I’ve written about why undergraduate education is broken, because it’s a subject I know well. But what I wish I could write is why, and how, we should fix it.

As someone who wholeheartedly adores education in all its forms, I just want this to get better. Ideas welcome.

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Why We Should Care About Paris. Yes, Especially With Everything Else Going On In the World.

I want to write about Paris.

I want to write in particular about the discomfort some feel with the attention this tragedy is getting, at least compared to other larger-scale violence in the world. Aren’t people dying violently every day? Isn’t there a refugee crisis on our hands? Where’s the outrage there?

I hear you. And while I don’t agree with all the discourse, here is what I hope we can all agree on.

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First: A human life is a human life is a human life. Country of origin does not make your life more or less valuable.

Second: Death is, excuse the word, total shit. As someone who has dealt with her fair share of it in the last month, I know the heartbreaking ripple of pain any death leaves. And deaths which are particularly senseless, or violent, or bred out of hatred? They’re the worst. They’re so bad, we have laws and systems in place to stop people from causing those deaths.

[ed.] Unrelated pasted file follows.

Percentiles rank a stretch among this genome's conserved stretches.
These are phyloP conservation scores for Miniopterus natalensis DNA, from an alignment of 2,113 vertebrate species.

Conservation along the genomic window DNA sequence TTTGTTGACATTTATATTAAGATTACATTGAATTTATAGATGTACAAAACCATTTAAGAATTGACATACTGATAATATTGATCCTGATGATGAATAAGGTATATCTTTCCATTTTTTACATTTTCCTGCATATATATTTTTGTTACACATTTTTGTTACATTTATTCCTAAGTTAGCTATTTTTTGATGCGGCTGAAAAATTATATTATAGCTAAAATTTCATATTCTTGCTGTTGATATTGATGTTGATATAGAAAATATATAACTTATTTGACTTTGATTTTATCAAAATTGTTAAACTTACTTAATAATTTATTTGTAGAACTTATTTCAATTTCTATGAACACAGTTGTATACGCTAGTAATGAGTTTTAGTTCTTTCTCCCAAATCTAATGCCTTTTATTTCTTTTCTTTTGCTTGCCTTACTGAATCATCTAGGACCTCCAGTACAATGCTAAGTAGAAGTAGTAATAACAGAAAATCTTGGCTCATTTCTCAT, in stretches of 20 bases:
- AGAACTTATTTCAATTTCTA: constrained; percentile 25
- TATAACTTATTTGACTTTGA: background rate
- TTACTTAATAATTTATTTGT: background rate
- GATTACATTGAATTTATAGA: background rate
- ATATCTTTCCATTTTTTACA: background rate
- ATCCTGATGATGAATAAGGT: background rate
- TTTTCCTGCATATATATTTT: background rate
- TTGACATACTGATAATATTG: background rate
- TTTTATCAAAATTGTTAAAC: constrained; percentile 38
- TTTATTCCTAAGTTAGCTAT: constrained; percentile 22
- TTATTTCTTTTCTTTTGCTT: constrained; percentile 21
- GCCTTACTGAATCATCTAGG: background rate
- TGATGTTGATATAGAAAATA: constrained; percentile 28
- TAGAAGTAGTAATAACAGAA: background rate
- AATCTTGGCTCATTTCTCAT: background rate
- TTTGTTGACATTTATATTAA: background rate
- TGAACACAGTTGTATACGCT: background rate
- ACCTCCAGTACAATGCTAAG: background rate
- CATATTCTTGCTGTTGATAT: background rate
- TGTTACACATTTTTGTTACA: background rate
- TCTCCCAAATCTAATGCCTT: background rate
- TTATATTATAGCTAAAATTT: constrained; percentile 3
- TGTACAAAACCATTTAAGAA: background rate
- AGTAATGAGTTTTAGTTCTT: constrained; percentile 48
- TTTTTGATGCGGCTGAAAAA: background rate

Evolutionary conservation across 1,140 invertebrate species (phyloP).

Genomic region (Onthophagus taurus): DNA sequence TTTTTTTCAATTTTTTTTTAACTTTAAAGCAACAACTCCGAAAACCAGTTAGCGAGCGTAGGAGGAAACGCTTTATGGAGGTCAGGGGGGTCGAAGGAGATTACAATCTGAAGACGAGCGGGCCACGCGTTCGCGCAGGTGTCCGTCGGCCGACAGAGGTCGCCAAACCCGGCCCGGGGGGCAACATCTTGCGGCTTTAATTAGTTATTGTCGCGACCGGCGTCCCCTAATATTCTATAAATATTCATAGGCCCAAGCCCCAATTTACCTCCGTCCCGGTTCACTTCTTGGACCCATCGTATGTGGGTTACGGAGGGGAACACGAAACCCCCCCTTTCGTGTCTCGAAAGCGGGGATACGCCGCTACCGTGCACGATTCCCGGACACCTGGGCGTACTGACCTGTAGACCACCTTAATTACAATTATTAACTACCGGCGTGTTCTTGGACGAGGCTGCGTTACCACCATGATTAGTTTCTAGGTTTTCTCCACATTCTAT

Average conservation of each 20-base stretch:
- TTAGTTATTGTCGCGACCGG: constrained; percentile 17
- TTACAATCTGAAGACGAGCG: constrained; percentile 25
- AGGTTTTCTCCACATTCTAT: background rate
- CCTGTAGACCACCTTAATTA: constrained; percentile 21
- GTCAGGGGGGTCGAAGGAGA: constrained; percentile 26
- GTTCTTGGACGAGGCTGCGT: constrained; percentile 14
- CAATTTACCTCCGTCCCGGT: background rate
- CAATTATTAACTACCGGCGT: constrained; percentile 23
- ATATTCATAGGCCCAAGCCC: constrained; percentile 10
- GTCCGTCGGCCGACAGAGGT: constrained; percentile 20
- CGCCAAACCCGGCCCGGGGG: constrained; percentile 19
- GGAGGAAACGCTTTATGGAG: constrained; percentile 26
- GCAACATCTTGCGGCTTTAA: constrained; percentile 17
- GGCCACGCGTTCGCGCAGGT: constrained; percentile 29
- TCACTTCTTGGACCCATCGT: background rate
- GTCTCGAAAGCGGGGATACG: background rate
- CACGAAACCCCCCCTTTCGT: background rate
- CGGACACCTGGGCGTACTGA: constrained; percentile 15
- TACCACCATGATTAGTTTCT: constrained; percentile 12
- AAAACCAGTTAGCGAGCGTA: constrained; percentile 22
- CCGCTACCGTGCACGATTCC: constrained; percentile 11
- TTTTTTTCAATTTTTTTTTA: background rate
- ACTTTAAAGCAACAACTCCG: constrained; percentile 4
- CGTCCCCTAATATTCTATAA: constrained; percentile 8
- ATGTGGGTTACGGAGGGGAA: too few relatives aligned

Third: In some places, you can count on those don’t-kill-each-other laws to make things a little safer. In other places, not so much. The system in place to protect citizens from brutal, unnecessary violence is a little more dependable in some countries than others. That’s one of the reasons we have a refugee crisis right now; people would prefer to live in a country where they have chance to survive, thankyouverymuch.

The fact of the matter is, the whole “law” thing isn’t really working in every country. In many places, there are broken governments, really bad neighbours, powerful extremist groups, and all sorts of corruption standing in the way of peoples’ safety.

Now, I can’t speak for how individuals feel when they hear about people dying in these less-than-safe countries, but here are two things we probably don’t feel: We don’t feel overly surprised. And most of us don’t feel like there is a whole lot we can do.